RICHMOND, Va. — Vast national forest areas and scattered pockets of undeveloped lands in in West Virginia and Virginia are among the regions that would be resilient to drought, rising temperatures and other threats associated with climate change, according to a study released Monday by The Nature Conservancy.
The study identifies "strongholds" that could provide habitat to a variety of plants and animals under the extreme climate change predicted by many scientists. They also would be sources of clean drinking water and other resources for human populations.
"These strongholds will be critical to all life as the threats of climate change continue to grow," said Michael Lipford, Virginia executive director of The Nature Conservancy. "They could serve as breeding grounds and seed banks for many plant and animal species that otherwise may be unable to find suitable habitat due to climate change."
Lipford said various species of birds are already responding to climate change, such as black vultures now appearing in central Appalachian mountains and red-bellied woodpeckers sighted in northern areas of Appalachia.
"Yes, we are seeing movement of species and there are many others that we are still studying to see how that movement is taking place," he said in an interview.
Generally, areas with little development, a complex ecosystem and permeability — the ability of species to move across their landscape — are less subject to climate change and primary future destinations for species vulnerable to shifts in climate.
West Virginia and Virginia, for instance, have millions of acres of protected forestland in the Jefferson and Monongahela national forests, which the study identifies as strongholds against climate change.
In Virginia, the upper James River watershed, Clinch Mountain in southwest Virginia and the Great Dismal Swamp are resilient to climate change. The study also identified Rappahannock forestland and the Blackwater area of Dendron Swamp. Vast portions of western West Virginia are also identified as resilient, as well as that state's border with Virginia.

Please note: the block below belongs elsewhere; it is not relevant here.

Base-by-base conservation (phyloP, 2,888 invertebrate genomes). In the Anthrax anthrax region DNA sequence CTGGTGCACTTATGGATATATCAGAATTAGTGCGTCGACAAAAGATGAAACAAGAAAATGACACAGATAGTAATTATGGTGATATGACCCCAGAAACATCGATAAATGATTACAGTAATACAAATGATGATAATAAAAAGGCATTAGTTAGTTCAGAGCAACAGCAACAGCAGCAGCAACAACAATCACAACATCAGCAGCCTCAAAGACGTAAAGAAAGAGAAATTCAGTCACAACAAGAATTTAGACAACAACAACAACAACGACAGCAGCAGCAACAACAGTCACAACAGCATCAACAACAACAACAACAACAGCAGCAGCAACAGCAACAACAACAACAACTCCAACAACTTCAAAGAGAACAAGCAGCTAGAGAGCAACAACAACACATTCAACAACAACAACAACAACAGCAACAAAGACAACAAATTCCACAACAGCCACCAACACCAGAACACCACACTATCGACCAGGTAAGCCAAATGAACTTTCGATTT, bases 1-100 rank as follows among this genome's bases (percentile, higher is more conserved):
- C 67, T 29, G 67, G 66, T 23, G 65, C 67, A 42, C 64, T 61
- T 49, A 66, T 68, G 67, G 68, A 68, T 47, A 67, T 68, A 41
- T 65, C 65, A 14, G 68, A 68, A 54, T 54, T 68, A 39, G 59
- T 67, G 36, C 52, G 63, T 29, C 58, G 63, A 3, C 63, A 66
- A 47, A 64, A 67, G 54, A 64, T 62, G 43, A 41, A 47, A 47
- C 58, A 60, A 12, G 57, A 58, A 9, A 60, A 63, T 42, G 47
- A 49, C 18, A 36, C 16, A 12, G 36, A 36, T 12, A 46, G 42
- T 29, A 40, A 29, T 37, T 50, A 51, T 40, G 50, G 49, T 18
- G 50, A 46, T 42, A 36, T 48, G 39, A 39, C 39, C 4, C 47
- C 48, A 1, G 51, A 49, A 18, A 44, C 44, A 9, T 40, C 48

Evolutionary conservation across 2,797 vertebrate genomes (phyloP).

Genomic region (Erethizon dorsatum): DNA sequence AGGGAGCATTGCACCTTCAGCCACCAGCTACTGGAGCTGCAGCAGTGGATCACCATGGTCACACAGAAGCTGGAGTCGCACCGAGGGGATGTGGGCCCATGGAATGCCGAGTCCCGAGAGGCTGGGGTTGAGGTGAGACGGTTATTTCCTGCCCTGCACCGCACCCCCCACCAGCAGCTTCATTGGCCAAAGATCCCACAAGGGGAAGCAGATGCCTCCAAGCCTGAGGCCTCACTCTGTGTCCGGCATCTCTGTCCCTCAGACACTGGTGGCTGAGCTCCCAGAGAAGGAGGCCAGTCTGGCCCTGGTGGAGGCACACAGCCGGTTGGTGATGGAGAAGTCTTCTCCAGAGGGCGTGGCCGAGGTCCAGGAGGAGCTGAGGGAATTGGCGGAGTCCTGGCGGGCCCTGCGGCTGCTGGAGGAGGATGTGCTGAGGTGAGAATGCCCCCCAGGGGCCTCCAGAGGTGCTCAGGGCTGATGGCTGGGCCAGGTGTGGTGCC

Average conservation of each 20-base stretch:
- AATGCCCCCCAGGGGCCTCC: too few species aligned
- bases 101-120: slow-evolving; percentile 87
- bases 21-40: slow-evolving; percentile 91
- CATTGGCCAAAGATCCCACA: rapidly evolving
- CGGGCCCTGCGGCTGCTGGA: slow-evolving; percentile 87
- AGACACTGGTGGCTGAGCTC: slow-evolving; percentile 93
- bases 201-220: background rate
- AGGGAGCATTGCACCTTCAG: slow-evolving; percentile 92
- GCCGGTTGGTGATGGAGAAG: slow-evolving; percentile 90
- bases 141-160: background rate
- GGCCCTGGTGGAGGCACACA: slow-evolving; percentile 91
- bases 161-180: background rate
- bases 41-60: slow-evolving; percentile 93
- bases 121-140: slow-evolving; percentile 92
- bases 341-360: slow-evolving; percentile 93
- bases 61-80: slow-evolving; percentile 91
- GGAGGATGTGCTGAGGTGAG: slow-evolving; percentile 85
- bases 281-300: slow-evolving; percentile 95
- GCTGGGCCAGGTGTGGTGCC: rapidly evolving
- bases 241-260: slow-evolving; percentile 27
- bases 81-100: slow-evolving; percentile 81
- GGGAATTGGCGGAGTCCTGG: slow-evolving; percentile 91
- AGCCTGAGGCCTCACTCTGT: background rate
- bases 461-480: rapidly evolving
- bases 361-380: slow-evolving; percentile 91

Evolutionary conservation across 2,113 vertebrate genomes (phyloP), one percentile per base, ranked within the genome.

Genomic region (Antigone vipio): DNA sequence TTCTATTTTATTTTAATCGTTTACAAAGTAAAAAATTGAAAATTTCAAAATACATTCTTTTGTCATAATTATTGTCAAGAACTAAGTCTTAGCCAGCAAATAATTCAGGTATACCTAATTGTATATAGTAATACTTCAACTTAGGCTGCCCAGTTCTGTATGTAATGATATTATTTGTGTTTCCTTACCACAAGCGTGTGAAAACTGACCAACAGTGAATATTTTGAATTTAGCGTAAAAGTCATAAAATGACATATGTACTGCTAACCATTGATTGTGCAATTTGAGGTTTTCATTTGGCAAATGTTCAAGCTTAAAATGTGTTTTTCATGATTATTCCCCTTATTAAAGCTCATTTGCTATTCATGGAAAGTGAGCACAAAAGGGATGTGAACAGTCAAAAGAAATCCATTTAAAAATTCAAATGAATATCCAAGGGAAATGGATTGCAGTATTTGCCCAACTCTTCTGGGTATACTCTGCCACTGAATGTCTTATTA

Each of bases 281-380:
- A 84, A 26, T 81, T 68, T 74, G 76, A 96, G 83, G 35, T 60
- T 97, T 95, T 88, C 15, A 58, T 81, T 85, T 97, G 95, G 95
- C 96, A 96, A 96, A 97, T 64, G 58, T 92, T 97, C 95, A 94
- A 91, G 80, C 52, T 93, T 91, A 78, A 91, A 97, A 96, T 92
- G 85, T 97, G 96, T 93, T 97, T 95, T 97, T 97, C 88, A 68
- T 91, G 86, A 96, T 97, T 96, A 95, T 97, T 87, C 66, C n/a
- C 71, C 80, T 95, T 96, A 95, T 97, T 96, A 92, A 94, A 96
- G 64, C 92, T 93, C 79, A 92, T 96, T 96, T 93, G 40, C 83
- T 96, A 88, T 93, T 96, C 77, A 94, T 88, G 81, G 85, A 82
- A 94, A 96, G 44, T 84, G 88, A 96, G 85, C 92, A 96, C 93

Highly developed areas in eastern Virginia are less resilient, as are areas of southern and northern West Virginia, primarily from coal mining and natural gas development, Lipford said.
The study does not examine climate change's impact on sea levels along the Virginia coast, the subject of a future analysis.
"But Virginia has some of the highest rate of sea level change of any place in the country, so those areas give me concern too," Lipford said.
The Virginia and West Virginia findings are part of a study that analyzed 156 million acres stretching from Virginia to Maine. Areas expected to resist the impact of climate change, The Nature Conservancy said, are those with complex features: forests, wetlands and mountain ranges. Highland forests in West Virginia, for instance, and oak-pine forests in Virginia would be strongholds, the study found.
In general, he said, the central Appalachian region running from Pennsylvania to eastern Kentucky and northeast Tennessee could hedge the impacts of climate change.
Lipford said the study is not intended to be alarmist, but rather serve as blueprint for investments in future conservation efforts.
"It's hopeful that there is something that we can do to ensure that species are able to move," he said. "I just think it's smart that when investments are made in conservation, why not make sure that that investment is made in the most resilient places to withstand changing climate."
Tom Speaks, supervisor of the George Washington and Jefferson National Forests in Virginia and West Virginia, said forest planners should be mindful of changing climate and ever-expanding populations.
"A better understanding of these key resilient landscapes can help us prioritize and implement our management and restoration practices," Speaks said in a statement.
The study was funded by The Doris Duke Charitable Foundation, the Northeast Association of Fish and Wildlife Agencies and The Nature Conservancy.
Steve Szkotak can be reached on Twitter at http://twitter.com/sszkotakap.
Online: The Nature Conservancy study
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